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Dublin: 13 °C Monday 10 August, 2020

As American football goes global, Ireland takes to the field

After a two-year hiatus, the Irish national team is back in action.

Ireland coach Ciaran O'Sullivan, left, with quarterback Andy Dennehy.
Ireland coach Ciaran O'Sullivan, left, with quarterback Andy Dennehy.
Image: Terence McCann

TOMORROW, THOUSANDS OF American football fans will make the trip Wembley Stadium to watch the LA Chargers take on the Tennessee Titans in the second International Series game of the 2018 season.

It will be the 25th International Series game — 23 in London, two in Mexico City — since 2007, the year the National Football League realised that American football was a game with global reach.

But while London will have the glitz and the glamour that comes with an NFL fixture, an arguably greater sign that football is now a sport that has transcended the country of its birth will come in the unlikely environs of Navan Rugby Club at 6.30pm on Saturday.

After a two-year hiatus, the Irish international team — the Wolfhounds — will return to take on the Belgian Barbarians in a friendly.

The resurrection of the national team is little surprise considering the growth of the sport here. With 20 kitted teams from all four provinces playing across two tiers — and a further seven dedicated flag teams — football has never been more popular as a participation sport in this country.

Though football was first played on this island in an organised manner in the mid-eighties, once the NFL appeared on terrestrial TV less and less, so too did participation numbers dwindle. In 2000, the Shamrock Bowl — the Irish equivalent of the Super Bowl — was not contested for the first time in 15 years.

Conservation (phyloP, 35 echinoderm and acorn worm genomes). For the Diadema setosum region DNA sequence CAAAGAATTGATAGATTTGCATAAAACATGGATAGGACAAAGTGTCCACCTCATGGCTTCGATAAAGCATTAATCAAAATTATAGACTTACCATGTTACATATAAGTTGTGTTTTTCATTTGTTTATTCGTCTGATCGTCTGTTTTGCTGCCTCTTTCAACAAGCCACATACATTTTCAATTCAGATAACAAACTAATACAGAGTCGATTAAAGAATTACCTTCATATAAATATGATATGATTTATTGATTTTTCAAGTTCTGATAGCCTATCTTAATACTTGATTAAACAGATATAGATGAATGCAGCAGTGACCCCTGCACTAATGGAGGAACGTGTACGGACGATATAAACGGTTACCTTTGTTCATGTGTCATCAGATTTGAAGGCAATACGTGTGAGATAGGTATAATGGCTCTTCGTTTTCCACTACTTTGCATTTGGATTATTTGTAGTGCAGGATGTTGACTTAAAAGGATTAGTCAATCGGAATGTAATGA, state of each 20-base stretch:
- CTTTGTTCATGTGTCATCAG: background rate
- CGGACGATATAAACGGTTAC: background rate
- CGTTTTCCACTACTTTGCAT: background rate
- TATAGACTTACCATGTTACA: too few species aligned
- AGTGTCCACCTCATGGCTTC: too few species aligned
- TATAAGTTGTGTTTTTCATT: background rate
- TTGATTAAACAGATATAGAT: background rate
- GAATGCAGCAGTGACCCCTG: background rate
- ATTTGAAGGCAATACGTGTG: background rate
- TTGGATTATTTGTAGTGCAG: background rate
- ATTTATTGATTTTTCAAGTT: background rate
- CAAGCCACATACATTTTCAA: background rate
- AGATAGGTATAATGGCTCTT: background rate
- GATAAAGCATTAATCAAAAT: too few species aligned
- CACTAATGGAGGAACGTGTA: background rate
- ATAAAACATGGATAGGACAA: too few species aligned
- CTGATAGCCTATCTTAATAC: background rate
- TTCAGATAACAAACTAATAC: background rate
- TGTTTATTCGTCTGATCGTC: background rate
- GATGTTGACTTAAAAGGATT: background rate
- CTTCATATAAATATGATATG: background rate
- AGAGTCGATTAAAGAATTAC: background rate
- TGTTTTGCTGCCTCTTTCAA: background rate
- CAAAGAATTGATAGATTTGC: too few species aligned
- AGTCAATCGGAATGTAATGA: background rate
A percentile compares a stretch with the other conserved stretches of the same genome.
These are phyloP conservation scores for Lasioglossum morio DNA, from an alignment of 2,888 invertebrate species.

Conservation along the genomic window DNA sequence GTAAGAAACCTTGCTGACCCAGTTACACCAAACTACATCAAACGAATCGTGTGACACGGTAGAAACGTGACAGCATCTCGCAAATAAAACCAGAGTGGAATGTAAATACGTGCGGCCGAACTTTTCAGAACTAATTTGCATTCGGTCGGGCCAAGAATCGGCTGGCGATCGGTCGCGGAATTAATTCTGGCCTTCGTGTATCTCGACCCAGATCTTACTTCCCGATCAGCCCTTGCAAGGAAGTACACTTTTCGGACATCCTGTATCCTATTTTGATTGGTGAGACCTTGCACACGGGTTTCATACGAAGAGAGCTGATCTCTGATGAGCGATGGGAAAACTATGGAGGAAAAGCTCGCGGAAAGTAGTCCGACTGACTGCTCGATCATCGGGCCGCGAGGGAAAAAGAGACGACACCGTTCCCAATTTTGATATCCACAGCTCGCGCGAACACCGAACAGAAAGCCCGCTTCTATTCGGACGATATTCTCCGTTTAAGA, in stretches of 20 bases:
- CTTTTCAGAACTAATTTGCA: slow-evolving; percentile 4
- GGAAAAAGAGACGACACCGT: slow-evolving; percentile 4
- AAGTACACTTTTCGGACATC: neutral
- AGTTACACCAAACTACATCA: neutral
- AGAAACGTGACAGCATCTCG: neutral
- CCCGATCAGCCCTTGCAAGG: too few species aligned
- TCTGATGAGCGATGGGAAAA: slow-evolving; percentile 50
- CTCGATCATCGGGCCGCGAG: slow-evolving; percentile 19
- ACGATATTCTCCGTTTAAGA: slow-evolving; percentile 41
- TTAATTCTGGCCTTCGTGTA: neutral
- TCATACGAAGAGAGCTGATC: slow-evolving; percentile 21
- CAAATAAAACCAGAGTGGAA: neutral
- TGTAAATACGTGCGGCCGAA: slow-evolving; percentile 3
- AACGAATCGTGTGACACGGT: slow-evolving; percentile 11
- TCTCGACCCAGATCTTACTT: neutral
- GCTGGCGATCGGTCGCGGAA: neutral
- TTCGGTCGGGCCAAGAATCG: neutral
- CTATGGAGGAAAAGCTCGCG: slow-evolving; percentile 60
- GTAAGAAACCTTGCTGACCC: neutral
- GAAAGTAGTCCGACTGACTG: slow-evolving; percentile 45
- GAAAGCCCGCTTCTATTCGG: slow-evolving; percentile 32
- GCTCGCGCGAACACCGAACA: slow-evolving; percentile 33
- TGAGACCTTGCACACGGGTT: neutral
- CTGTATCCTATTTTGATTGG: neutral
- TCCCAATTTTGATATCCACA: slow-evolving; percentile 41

However, the league underwent a revamp in 2001 and hasn’t looked back since.

One of the teams involved that season were the Cork Admirals who, by happy coincidence, won their first Shamrock Bowl this year. And instrumental in their founding was Ciaran O’Sullivan, now head coach of the Irish Wolfhounds.

But how did a man with Gaelic games in his veins end up taking America’s game Leeside?

“The real beginning point for me was back in the ’80s when RTE and Channel 4 started showing highlights packages,” O’Sullivan told The42 this week.

“Then, like a lot of people of my generation, I emigrated to the States. In the time I spent there, I got to see a different side of football which was the high school and college game which related to the club GAA game here.

“I lived in Northern Maine and there’s no professional or semi-professional leagues there, you’d high school and college teams but, even then, the college game was third-tier, academic league-type football.

“But it was full of very dedicated fans and players and was just so parochial, I loved it. And the fact that most of the games were played in snow and ice, I loved that too.

“I suppose it was a baptism of fire as to what the sport was really about away from the NFL.

“Coming back to Ireland, funnily enough, I was more involved in softball and baseball than in football. But myself and another guy who’d come back from the States were looking to watch a game.

“Around then, it was the beginning of Google searching and I found that there was a league here so I said I’d give them a call and see where we could watch a game locally. The gentleman on the other end of the line said if we wanted to watch a game in Cork, we’d have to start a team… so I did.”

Team Ireland Training Oct 14 2018 00316-125 O'Sullivan dishes out final instructions. Source: Terence McCann